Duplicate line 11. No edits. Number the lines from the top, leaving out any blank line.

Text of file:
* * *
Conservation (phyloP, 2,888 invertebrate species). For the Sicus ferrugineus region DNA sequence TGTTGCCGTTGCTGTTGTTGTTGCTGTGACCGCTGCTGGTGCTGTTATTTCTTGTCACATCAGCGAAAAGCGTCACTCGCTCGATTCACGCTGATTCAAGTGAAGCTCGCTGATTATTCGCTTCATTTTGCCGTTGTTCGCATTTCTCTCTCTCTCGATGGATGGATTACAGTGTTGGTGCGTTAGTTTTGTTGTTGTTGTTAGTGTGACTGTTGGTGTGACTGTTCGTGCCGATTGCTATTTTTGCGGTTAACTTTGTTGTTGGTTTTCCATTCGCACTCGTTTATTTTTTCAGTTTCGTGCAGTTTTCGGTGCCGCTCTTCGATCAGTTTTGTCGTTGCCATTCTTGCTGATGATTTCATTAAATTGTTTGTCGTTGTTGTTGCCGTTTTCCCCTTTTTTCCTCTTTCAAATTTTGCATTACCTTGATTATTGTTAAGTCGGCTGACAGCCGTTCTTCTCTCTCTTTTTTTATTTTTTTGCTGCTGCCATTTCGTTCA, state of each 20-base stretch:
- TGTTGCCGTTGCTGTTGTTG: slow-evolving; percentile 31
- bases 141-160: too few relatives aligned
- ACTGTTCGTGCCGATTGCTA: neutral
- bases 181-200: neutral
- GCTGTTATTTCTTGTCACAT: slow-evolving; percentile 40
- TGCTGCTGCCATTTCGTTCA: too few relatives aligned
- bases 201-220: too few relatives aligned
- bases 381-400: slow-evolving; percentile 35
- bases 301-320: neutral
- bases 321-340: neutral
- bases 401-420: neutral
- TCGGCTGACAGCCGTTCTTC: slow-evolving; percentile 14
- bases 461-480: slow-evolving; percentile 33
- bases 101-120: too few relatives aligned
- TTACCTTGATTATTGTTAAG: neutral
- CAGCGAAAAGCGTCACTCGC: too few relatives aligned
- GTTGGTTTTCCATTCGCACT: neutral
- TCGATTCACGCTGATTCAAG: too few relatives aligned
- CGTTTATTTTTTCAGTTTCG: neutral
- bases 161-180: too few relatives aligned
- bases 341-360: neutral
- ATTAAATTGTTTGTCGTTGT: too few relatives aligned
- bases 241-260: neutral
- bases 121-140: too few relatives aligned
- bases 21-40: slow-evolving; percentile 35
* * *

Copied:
- bases 321-340: neutral